of [[#]]-style. Such comments can be of value to the occasional
poor masochist who will be debugging the generated \file{configure}
file.

\section{Old Story}

The contents of top-level \file{configure} file from mainline is
reproduced below. It will serve as the initial basis for the new,
improved, build machinery.

\begin{verbatim}
# The sysname function uses uname -s to try to decode what kind of
# system to build. Currently the return value of uname is mapped as
# Linux --> linux
# MINGW32_NT-5.1 --> windows
# SunOS --> Solaris9
# Fedora Core 3 --> fedora3
# freebsd --> freebsd
#
# The solaris platform needs patch->gpatch, awk->gawk, tar->gtar

sysname () {
if [ -f /etc/redhat-release ] ;
then
SYSNAME=cat /etc/redhat-release
if [ "$SYSNAME" = "Fedora Core release 3 (Heidelberg)" ] ; then SYSNAME=fedora3 fi echo SYSNAME=$SYSNAME
fi
if [ ! "$SYSNAME" = "fedora3" ] ; then SYSNAME=uname -s echo$SYSNAME
if [ "$SYSNAME" = "Linux" ] ; then SYSNAME=linux elif [ "$SYSNAME" = "MINGW32_NT-5.1" ] ; then SYSNAME=windows
elif [ "$SYSNAME" = "SunOS" ] ; then SYSNAME=solaris9 elif [ "$SYSNAME" = "freebsd" ] ; then SYSNAME=freebsd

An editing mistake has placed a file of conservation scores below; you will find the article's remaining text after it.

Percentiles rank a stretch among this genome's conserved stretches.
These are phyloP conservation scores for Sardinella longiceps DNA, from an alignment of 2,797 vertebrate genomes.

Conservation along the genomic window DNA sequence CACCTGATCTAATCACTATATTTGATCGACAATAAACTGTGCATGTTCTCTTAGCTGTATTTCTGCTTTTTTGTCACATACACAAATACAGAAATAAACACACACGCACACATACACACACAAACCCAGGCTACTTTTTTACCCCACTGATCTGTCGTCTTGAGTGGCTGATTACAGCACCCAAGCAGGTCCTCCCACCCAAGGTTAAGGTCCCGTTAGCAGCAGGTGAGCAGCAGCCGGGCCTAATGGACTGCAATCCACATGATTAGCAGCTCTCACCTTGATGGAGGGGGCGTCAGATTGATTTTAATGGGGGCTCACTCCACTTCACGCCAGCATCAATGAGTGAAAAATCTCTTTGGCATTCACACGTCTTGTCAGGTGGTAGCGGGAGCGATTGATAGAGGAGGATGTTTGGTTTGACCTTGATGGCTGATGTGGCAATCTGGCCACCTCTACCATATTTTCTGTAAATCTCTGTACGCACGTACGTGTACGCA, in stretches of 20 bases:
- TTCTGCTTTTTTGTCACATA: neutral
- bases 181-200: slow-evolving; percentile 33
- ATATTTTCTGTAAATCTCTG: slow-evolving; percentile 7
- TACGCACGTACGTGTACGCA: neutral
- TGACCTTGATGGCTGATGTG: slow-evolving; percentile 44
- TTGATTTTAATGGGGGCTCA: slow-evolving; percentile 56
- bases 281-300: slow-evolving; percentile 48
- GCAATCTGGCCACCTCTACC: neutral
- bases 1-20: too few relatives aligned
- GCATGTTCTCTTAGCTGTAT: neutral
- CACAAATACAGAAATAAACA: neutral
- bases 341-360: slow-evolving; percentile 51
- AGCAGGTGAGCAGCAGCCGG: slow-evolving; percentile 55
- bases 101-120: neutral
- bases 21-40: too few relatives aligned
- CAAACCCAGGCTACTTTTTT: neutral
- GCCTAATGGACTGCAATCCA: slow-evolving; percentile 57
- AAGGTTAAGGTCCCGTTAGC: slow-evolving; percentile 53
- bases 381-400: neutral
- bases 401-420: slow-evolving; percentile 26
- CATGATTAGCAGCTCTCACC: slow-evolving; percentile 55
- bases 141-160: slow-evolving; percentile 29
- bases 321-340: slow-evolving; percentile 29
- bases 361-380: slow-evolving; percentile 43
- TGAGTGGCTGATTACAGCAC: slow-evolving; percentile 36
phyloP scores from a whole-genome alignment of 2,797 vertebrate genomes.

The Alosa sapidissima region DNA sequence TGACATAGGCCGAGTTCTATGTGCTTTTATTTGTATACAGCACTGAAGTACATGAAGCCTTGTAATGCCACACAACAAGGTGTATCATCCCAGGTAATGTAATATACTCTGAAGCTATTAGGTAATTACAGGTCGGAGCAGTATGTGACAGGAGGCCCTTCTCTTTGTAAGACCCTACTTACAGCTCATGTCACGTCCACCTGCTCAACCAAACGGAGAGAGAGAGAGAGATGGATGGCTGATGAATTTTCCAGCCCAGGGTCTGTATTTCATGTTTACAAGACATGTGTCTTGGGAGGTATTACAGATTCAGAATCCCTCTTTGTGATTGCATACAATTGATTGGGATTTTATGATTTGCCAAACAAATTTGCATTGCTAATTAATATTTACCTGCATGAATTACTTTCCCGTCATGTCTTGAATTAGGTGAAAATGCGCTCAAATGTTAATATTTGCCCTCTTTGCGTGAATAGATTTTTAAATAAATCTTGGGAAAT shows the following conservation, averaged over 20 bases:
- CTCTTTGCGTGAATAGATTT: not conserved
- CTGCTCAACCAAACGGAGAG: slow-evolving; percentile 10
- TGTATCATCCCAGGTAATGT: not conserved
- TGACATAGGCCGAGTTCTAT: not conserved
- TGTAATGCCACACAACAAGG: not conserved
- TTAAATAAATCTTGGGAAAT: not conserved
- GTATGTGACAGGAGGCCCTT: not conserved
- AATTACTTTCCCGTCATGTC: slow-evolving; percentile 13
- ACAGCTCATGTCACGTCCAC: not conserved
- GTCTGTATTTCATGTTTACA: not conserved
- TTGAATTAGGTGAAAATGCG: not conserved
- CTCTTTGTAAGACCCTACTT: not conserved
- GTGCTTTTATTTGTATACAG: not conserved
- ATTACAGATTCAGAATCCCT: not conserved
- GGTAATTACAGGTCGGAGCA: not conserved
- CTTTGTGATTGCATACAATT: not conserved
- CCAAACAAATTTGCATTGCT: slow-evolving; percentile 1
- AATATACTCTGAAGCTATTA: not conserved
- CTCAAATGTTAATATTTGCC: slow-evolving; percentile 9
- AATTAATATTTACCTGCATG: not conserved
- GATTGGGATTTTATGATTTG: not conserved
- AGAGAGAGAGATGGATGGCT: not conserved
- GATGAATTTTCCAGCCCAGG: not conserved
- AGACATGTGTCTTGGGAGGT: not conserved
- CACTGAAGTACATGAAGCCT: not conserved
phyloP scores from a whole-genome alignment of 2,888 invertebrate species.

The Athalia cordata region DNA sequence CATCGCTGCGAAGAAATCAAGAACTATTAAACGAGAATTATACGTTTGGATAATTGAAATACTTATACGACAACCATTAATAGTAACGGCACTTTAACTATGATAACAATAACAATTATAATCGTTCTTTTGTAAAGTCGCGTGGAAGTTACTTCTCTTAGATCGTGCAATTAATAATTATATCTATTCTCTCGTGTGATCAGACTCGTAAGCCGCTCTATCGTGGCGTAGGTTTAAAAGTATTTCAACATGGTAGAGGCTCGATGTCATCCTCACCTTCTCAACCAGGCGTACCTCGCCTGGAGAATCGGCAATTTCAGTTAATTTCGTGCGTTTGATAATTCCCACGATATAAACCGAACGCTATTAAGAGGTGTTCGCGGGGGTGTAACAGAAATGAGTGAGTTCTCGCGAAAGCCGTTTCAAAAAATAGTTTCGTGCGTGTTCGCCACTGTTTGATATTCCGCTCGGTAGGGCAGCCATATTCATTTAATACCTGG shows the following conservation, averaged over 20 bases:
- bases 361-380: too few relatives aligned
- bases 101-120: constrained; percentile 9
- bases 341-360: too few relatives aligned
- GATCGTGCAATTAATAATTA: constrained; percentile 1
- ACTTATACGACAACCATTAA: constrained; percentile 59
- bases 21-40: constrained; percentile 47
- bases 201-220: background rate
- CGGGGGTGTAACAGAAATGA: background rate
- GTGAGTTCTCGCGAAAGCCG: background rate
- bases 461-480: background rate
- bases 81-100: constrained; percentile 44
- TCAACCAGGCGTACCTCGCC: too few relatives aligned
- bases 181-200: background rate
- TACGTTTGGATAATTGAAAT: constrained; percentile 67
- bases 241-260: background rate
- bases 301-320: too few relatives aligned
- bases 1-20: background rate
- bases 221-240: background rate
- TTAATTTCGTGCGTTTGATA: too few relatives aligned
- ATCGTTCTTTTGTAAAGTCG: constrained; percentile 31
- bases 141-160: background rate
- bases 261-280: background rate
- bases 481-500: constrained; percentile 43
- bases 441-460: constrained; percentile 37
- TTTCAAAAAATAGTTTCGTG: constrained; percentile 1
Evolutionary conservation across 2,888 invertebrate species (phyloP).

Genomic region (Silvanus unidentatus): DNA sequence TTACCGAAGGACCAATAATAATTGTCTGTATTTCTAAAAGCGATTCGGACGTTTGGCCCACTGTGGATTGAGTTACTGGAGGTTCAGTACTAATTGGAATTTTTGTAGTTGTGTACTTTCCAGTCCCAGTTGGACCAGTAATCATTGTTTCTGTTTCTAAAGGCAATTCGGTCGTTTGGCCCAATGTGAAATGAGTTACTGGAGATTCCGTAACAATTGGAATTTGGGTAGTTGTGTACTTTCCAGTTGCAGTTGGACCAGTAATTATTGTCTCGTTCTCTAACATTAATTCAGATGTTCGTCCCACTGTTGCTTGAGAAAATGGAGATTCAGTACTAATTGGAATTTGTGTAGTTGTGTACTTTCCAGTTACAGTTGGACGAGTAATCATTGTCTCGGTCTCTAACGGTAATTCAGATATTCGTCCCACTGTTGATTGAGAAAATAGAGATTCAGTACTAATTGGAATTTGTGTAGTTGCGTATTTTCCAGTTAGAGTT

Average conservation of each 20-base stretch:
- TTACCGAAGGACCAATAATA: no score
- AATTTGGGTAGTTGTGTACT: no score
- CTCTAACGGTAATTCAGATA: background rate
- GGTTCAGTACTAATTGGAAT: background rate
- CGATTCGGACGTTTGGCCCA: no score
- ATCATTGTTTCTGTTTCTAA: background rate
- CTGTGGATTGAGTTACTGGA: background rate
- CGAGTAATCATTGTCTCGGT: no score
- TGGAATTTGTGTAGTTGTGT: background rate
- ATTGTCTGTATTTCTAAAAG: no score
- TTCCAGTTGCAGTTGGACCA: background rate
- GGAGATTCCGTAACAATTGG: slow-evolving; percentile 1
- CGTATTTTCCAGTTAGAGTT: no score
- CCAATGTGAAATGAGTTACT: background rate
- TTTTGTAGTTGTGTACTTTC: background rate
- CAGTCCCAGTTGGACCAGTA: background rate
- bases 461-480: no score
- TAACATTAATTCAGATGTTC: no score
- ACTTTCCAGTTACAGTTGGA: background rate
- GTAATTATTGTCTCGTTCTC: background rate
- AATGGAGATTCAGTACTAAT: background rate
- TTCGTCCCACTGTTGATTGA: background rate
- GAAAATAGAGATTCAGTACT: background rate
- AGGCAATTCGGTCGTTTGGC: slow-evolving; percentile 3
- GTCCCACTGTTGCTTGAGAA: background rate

else
echo Your system name is $SYSNAME echo We do not know how to build for this kind of system echo Send a note to axiom-***@nongnu.org about it echo exit 0 fi fi } # This function checks for the gawk command. # If it exists then AWKNAME is the complete pathname checkgawk() { AWKNAME=which gawk 2>>trace if [ -n "$AWKNAME" ] ; then
if [ -x $AWKNAME ] ; then echo fi fi } # This function checks for the nawk command. # If it exists then AWKNAME is the complete pathname checknawk() { AWKNAME=which nawk 2>>trace if [ -n "$AWKNAME" ] ; then
if [ -x $AWKNAME ] ; then echo fi fi } # This function checks for the awk command. # If it exists then AWKNAME is the complete pathname checkawk() { AWKNAME=which awk 2>>trace if [ -n "$AWKNAME" ] ; then
if [ -x $AWKNAME ] ; then echo fi fi } # This function uses the check*awk functions to decide # whether the system can build noweb. If one of gawk, nawk or awk # are not found we fail. needAwk () { checkgawk if [ -z "$AWKNAME" ] ; then
checknawk
if [ -z "$AWKNAME" ] ; then checkawk if [ -z "$AWKNAME" ] ; then
echo We need the commands gawk, nawk, or awk
exit 0
fi
fi
fi
}

# The mustSet function tells the user what needs to be typed on the
# command line. If any extra variables need to be set we add them here.
# Currently the only thing we check if for the presence of gawk, which
# is the default in the Makefile. If gawk does not exist we can use
# either nawk or awk but the user has to specify that on the command line.

# We check the system we are using with the uname command and try to
# generate the appropriate value. We fail otherwise.

# We generate the appropriate command line that the user should use.

mustSet() {
echo
echo ===================================================